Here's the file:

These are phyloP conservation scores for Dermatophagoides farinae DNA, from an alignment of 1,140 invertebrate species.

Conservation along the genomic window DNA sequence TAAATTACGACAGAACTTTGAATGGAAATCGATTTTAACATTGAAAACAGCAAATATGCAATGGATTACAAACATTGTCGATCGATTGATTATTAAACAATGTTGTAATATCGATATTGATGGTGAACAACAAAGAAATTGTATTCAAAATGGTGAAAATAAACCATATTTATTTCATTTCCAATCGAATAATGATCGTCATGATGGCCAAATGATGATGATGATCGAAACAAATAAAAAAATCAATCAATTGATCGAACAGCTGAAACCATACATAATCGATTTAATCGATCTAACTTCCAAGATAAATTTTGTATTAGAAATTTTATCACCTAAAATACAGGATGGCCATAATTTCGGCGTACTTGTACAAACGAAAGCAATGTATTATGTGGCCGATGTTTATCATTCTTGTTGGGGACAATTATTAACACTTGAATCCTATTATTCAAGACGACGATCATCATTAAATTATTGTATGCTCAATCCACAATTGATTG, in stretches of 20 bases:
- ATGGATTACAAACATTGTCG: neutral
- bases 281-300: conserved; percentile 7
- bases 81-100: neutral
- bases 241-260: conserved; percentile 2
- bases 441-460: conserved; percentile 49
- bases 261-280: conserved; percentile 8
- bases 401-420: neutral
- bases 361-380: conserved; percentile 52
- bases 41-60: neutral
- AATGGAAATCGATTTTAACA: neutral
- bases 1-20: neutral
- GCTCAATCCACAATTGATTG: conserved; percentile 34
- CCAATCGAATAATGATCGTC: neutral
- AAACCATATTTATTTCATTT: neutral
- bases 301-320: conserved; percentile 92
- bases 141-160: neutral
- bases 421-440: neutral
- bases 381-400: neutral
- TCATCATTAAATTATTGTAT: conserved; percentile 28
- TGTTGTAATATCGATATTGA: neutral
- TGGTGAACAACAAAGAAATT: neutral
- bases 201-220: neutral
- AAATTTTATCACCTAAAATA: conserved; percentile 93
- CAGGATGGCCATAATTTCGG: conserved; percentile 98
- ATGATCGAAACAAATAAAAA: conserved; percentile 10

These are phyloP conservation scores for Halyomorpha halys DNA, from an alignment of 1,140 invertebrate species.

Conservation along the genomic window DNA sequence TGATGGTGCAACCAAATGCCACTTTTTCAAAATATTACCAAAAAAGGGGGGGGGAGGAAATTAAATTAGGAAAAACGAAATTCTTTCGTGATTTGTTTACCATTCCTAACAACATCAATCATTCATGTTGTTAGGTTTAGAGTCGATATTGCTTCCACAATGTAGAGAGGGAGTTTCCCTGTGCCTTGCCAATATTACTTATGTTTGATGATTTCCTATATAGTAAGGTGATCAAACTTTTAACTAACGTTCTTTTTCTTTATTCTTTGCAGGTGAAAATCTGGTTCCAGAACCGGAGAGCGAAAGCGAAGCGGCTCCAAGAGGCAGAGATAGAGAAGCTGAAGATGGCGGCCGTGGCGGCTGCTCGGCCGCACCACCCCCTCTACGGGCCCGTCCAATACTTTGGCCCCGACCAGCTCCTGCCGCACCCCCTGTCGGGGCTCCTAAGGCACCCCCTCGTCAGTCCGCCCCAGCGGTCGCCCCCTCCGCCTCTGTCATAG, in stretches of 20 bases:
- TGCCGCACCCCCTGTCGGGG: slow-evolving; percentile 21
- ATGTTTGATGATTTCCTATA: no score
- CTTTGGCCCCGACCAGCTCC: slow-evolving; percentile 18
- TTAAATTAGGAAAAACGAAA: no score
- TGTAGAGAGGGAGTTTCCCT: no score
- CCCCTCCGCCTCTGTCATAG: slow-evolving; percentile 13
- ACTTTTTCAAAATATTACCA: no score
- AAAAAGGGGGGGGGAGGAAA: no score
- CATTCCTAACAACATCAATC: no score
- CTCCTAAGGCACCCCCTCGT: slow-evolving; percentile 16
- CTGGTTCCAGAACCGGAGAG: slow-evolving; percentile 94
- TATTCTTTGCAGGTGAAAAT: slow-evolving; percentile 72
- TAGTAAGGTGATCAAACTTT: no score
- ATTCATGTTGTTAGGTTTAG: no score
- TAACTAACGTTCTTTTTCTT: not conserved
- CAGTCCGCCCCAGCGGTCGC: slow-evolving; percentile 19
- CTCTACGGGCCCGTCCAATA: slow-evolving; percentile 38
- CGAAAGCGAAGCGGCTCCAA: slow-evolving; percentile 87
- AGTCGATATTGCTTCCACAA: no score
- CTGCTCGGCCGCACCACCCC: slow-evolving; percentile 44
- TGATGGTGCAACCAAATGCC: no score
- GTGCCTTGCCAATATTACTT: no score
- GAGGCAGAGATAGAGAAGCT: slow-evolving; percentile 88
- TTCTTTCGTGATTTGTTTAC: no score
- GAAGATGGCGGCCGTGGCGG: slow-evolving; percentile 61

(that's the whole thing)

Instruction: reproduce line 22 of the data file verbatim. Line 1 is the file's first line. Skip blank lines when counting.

- TGTTGTAATATCGATATTGA: neutral